• ECON 235: Industrial Organization
  • ECON 236: Health Economics
  • ECON 237: Urban Fiscal Policy
  • ECON 238: Economics of Education
  • ECON 239: The Digital Economy


  • ECON 210: Economics of Family
  • ECON 241: Economic Growth
  • ECON 242: Topics in Macroeconomics (various sections are available).
  • ECON 243: Monetary and Fiscal Policies
  • ECON 244: Macro-Modelling
  • ECON 246: Money and Banking
  • ECON 247: Structural Changes in the Modern Macroeconomy

Microeconomics/Game Theory

  • ECON 210: Economics of Family
  • ECON 211: Social Choice Theory
  • ECON 212: Game Theory
  • ECON 260: Decision Making
  • ECON 262: Market Design
  • ECON 681: Microeconomic Theory
  • ECON 682: Game Theory and Applications

International and Development Economics

  • ECON 251: International Trade
  • ECON 252: International Finance
  • ECON 261: Topics in Development
  • ECON 271: Foundations of Market Economies
  • ECON 272: China: Institutions and the Economy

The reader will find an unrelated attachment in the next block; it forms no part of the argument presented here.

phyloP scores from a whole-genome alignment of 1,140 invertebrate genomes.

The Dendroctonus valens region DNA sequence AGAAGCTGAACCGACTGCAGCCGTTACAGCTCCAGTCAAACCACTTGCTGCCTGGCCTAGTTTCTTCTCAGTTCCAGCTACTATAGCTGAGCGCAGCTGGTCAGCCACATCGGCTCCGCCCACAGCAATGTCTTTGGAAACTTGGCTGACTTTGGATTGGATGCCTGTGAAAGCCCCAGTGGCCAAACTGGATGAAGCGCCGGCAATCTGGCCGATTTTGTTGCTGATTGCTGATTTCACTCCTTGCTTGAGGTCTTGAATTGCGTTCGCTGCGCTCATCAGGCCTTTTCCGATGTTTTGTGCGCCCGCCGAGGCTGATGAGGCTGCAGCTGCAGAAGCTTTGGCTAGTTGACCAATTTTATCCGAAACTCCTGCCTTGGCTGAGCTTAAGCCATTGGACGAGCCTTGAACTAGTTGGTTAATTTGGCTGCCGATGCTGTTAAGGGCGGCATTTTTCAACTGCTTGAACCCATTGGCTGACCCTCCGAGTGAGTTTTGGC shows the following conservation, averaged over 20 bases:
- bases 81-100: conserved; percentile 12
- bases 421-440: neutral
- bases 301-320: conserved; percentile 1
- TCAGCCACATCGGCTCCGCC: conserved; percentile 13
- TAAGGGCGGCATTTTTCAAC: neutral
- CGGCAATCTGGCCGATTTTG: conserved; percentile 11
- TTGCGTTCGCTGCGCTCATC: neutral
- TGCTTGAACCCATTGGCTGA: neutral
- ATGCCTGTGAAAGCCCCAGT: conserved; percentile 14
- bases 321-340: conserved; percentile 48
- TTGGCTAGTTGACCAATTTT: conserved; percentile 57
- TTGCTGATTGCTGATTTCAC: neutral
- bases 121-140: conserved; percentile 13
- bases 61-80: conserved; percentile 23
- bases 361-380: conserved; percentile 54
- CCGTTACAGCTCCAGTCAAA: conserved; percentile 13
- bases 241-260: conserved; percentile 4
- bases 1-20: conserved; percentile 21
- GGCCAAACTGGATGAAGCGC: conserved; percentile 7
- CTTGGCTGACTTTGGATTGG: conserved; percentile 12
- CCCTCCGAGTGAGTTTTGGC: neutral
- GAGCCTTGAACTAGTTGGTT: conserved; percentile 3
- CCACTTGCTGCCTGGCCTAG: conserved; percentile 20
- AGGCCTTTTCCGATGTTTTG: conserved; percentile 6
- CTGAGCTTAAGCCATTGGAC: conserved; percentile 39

Economic History and History of Economic Thought

  • ECON 273: The Political Economy of Early America
  • ECON 274: History of Economic Thought

Honors Seminar

  • ECON 300: Honors thesis seminar. This course runs over a full academic year.

Independent Studies

  • ECON 199: At most one independent study (ECON 199) can substitute for a 200-level course in the major. Students wishing to enroll in an Independent Study must have their outline approved and be enrolled prior to the end of Add Period. No Independent Study will be accepted afterwards. 
  • Wharton students taking ECON 10 instead of ECON 1 and 2 will have to take an additional 200-level course in economics to complete the major.
  • Wharton students may replace the required ECON 101 course by BEPP 250 HONORS. The regular BEPP 250 course does not count as a substitute for ECON 101.
  • ECON 103 is a one-semester course on probability and statistical inference.  A two-semester sequence of mathematical statistics (STAT 430/431) or (ESE 301/302) can be taken to replace ECON 103.  Students who take the mathematical statistic sequence need to take an additional 200-level economics course to complete the requirements for the economics major. Note that the Economics Major requires the completion of 14 CU  if a student opts to take STAT 430/431 or ESE 301/302.

    Students who have taken the first course of the statistics sequence (STAT 430 or ESE 301) are encouraged to also take the second course (STAT 431 or ESE 302) because ECON 103 covers, in part, material on probability that is covered in the second course of the statistics sequence.